His best horse, Fraggle Rock, traced directly to the dam of Lucky Jack the Lowe's dual NZ Cup winner and his career showed that doing your own thing is just as important in life as aiming for the stars. He also did well with Pompano and Fabian from his parent's Merry Polly tribe.
I doubt Carl Middleton had an enemy in the world but he did have an indomitable spirit which meant he could pass the hard days and enjoy the good ones. Mid Canterbury harness is much the poorer for the demise of these rural enthusiasts even if time waits for no one.
Credit: David McCarthy writing in Harnessed Oct15
MARK McNAMARA - COMMENTATOR
Spending Cup and Show Week cooped up in a small booth delivering running commentaries on dozens of races sounds stressful. Just imagine trying to keep track of the hundreds of horses and associated drivers, jockeys and trainers. Race caller Mark McNamara has been doing this for so long, he makes it sound easy. This is his seventh year as the voice of Canterbury's biggest racing week of the year. Before coming to New Zealand in 2009, he spent 16 years commentating in New South Wales and was the State's top harness-racing caller.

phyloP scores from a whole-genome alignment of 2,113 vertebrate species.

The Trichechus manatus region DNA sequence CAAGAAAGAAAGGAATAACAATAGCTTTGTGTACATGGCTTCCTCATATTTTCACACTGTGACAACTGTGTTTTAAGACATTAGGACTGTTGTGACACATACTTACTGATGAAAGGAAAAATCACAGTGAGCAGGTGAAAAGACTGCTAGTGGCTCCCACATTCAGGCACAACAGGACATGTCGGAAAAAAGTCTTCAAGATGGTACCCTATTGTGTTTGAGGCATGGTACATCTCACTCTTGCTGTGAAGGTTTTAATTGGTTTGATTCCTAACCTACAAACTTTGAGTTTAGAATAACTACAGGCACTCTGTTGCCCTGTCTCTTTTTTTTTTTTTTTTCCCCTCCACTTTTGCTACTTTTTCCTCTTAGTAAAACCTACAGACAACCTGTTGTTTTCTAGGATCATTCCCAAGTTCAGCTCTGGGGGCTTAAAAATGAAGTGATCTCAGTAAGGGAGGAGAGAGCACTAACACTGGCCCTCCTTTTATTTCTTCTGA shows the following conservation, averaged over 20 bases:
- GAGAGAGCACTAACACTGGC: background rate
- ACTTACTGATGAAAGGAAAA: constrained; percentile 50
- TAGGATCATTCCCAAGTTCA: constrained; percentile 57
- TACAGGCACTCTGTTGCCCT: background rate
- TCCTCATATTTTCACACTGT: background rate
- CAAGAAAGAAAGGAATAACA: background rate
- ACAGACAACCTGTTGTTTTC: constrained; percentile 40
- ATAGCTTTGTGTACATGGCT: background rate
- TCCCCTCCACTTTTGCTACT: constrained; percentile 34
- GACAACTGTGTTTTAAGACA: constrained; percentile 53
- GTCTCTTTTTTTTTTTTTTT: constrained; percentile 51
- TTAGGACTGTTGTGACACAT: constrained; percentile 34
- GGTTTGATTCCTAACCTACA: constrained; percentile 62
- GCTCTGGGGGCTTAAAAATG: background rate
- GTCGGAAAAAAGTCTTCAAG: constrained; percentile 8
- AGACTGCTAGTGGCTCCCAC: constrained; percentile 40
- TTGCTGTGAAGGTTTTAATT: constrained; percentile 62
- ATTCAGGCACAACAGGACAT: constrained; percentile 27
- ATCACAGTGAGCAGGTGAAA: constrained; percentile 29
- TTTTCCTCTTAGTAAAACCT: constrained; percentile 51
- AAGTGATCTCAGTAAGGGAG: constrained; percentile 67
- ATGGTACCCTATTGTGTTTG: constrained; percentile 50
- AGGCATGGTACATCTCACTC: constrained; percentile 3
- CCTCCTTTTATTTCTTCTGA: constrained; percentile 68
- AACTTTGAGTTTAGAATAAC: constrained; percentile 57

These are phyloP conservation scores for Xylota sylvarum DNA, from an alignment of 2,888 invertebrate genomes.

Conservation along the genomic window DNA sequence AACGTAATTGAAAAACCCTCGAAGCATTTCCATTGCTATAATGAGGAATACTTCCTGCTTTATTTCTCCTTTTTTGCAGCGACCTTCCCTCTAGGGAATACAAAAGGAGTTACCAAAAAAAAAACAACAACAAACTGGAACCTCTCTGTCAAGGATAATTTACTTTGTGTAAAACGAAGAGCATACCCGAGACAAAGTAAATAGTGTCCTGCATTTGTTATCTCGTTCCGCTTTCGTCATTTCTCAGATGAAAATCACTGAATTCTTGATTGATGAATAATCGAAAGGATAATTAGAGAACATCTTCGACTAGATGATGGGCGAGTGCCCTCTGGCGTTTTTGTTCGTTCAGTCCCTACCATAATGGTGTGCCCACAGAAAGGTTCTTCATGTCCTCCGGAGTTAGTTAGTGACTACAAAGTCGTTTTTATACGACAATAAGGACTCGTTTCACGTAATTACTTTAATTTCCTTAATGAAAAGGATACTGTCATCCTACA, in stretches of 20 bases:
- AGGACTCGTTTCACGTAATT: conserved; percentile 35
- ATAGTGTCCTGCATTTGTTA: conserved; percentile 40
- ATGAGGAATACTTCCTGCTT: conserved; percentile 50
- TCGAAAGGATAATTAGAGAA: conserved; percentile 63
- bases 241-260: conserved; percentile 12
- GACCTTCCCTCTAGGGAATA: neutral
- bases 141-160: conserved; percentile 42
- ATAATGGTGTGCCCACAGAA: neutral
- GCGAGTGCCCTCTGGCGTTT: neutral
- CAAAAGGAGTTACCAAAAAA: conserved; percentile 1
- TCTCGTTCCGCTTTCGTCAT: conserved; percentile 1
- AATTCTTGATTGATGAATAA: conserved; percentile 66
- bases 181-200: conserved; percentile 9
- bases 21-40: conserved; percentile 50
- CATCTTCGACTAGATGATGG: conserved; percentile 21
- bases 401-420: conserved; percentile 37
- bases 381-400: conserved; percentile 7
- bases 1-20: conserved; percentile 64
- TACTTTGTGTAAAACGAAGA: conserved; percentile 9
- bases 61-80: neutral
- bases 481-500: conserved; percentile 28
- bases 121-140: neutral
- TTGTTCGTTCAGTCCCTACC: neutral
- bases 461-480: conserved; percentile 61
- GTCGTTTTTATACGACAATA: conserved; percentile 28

He has loved the buzz of harness and thoroughbred racing for as long as he can remember. "I think it was the colours that got me into this," he says. "To this day, racing colours are my life." Mark's finely honed talent for meshing colour with memory is crucial to his career. Before he shifted to New Zealand to become Canterbury's race caller, he spent hours drawing trainers' colours to help memorise "the who's who" of the industry. He also frequently uses colours to memorise horses' names. Ten minutes before a race, he will eyeball the horses as they come into the parade ring, look at the colours of each in turn and say their name over and over again until he knows them by heart. It only takes a few minutes. By the time he is done, he barely needs to look at a race book.
"I had pages of colours down as a kid. I used to watch races from a young age. While other kids worshipped footballers, one of my heroes was a guy that called the races in Sydney, Johnny Tapp. You could say I was a bit of a strange kid!"
Over coffee at their home in rural Weedons, Mark's wife, Katie, chips in to suggest her spouse can still be "pretty random" at times - in a good way. The couple reminisce good-naturedly about the time Mark once called part of a race in the voice of Australian sports commentator Ray Warren. The word play was sparked by one of the horses in the field, Tagataese, as in Sam Tagataese, of the Cronulla Sharks. "He's a huge die-hard Cronulla Sharks fan," laughs Katie, "which is a bit sad, since they never win the premiership."
Mark starts his preparation for Cup and Show Week in September, when the lead-up races get underway. He studies the fields and form in order to be well informed. These lead-up races all contribute to what happens during Cup Week. On Cup Day itself, Mark will arrive at Addington Raceway an hour and a half before the first race and take a stroll through the stables, picking up scraps of information he can used from trainers and drivers.